SBA Loan Repayment

Updated October 5, 2020

Whether you’re an established small business or a new startup, the SBA offers several loan options that you can benefit from, and with flexible repayment options. The aim of the SBA is to facilitate the lending process between established lenders and businesses of all sizes. The SBA acts as both a “middle-man” (facilitating the loan process and connecting lenders/borrows) and a guarantor for the portion of the loan. This is a government-backed program.

SBA loans can be borrowed up to five million dollars, and usually, come with more flexible repayment plans. Today, we’ll take a closer look at some of those repayment options and learn about the process, terms, and more.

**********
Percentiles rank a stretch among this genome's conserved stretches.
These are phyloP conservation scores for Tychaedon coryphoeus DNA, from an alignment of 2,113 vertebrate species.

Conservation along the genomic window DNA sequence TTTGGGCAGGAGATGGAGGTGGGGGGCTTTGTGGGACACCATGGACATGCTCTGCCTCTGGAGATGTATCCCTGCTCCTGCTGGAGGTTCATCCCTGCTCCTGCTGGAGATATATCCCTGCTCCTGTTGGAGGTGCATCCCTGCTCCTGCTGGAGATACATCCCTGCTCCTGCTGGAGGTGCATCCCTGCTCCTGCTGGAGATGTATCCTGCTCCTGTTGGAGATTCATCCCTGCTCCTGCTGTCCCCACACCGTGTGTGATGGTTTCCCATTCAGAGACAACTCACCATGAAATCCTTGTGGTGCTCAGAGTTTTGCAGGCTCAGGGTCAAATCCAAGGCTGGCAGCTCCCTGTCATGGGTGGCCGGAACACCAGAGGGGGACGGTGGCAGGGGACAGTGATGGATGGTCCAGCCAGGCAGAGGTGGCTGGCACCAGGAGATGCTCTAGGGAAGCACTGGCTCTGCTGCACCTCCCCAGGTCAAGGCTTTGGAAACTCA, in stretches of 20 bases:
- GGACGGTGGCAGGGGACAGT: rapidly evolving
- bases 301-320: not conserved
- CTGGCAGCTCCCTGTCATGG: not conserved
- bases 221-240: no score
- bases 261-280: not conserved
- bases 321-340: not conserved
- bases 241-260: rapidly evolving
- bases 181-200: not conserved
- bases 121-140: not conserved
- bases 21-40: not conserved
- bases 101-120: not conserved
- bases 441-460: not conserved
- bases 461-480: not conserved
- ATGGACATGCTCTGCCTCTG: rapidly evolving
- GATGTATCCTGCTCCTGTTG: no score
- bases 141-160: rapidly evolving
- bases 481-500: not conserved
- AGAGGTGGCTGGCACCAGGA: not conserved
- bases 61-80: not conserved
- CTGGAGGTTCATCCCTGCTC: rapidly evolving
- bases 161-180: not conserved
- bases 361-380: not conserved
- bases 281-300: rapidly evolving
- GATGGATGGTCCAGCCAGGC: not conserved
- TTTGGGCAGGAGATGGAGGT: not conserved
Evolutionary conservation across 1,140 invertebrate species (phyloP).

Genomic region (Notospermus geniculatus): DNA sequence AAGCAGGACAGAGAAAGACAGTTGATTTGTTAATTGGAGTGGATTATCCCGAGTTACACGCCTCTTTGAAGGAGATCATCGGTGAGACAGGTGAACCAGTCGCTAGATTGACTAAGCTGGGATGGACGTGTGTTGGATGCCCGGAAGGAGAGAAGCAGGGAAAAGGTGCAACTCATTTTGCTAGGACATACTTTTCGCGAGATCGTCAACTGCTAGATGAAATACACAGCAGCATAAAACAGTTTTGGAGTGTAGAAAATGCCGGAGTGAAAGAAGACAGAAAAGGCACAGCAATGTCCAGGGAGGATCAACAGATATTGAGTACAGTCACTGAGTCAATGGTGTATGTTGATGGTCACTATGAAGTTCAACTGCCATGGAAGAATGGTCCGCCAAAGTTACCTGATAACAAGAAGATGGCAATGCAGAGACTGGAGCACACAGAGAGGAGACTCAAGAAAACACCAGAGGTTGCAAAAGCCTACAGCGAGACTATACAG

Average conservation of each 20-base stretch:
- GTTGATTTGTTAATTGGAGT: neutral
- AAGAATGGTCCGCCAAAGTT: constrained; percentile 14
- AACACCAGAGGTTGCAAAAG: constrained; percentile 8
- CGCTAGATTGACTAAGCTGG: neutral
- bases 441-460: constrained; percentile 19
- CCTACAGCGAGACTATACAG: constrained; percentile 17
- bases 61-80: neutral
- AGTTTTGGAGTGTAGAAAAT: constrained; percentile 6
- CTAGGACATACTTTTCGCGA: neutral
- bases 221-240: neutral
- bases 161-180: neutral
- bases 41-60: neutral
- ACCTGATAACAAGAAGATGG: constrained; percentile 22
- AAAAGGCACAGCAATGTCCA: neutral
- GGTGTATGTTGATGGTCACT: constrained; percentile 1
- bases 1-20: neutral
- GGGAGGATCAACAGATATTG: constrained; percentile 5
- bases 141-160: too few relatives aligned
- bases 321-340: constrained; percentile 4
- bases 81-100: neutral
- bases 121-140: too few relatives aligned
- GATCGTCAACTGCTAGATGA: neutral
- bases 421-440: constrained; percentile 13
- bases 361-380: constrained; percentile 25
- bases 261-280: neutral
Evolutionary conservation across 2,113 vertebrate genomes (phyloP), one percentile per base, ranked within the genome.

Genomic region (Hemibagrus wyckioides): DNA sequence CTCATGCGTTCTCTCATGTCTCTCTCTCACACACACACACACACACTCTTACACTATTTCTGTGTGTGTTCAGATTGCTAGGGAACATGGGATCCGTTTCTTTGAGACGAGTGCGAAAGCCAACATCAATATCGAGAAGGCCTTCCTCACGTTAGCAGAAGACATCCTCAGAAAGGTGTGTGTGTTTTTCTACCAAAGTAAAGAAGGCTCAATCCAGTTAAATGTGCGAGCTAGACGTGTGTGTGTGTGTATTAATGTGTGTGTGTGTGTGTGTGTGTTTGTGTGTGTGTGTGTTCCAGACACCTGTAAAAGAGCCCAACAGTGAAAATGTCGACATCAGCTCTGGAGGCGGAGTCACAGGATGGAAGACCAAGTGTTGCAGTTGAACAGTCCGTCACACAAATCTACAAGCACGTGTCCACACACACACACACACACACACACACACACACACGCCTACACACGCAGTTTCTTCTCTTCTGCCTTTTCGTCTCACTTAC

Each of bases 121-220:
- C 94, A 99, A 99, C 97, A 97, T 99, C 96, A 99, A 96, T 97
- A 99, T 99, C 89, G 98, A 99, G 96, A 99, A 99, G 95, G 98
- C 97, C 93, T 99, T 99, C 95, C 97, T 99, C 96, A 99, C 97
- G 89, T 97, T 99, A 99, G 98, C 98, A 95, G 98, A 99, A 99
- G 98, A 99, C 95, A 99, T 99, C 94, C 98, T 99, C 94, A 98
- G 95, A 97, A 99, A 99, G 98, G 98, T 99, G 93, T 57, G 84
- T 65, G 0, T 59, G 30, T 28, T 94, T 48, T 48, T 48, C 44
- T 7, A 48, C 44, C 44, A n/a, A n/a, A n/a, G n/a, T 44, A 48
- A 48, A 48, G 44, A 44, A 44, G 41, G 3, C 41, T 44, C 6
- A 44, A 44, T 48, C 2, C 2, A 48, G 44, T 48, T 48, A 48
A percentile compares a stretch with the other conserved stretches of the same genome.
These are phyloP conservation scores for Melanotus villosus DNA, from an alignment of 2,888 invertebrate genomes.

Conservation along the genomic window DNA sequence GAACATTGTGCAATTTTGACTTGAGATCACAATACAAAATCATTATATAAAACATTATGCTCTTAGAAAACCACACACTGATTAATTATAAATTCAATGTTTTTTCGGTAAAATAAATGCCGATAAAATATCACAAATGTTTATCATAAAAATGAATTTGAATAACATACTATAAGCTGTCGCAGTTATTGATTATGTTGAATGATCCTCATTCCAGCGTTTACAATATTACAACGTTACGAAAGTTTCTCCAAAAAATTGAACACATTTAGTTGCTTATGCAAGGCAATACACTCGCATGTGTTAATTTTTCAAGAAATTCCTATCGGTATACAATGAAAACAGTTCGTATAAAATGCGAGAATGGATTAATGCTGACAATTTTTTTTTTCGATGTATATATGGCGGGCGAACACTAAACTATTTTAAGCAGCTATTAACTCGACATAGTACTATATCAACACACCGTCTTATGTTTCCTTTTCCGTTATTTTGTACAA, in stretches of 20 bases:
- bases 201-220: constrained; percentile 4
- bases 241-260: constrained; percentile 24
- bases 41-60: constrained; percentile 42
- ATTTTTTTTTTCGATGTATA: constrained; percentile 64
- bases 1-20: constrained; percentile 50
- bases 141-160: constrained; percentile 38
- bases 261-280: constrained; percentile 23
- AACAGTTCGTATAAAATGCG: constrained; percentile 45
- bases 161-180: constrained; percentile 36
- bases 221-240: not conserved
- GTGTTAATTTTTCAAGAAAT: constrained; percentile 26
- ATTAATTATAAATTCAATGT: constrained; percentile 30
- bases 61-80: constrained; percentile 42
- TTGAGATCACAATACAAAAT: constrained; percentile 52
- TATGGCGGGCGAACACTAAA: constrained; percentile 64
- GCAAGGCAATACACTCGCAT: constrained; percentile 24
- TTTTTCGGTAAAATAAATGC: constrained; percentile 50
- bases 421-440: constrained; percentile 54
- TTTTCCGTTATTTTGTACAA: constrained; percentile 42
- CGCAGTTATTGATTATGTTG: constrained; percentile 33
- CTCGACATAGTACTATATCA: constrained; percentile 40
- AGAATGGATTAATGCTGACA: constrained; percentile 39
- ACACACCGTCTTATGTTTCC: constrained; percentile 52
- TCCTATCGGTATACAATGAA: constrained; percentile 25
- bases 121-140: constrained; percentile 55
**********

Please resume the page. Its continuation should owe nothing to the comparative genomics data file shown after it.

If you’ve taken out SBA loans and you’re not sure how the repayment process works or you need more detailed information, you’ve come to the right place.

Advantages of SBA Loans Over Traditional Bank Loans

Why do businesses choose to seek funding via SBA loans instead of simply applying with a bank or credit union? SBA loans are often far more flexible and offer better rates, but let’s take a more focused look at some of the advantages of SBA loans.

1. Lower Interest Rates

The interest rate you pay on your loan will determine just how much that financing is going to cost you. That being said, you want as low an interest rate as possible, so you’re not paying a significant portion in interest on the loan. Of course, the rate that you’re offered will depend on your creditworthiness and qualifications.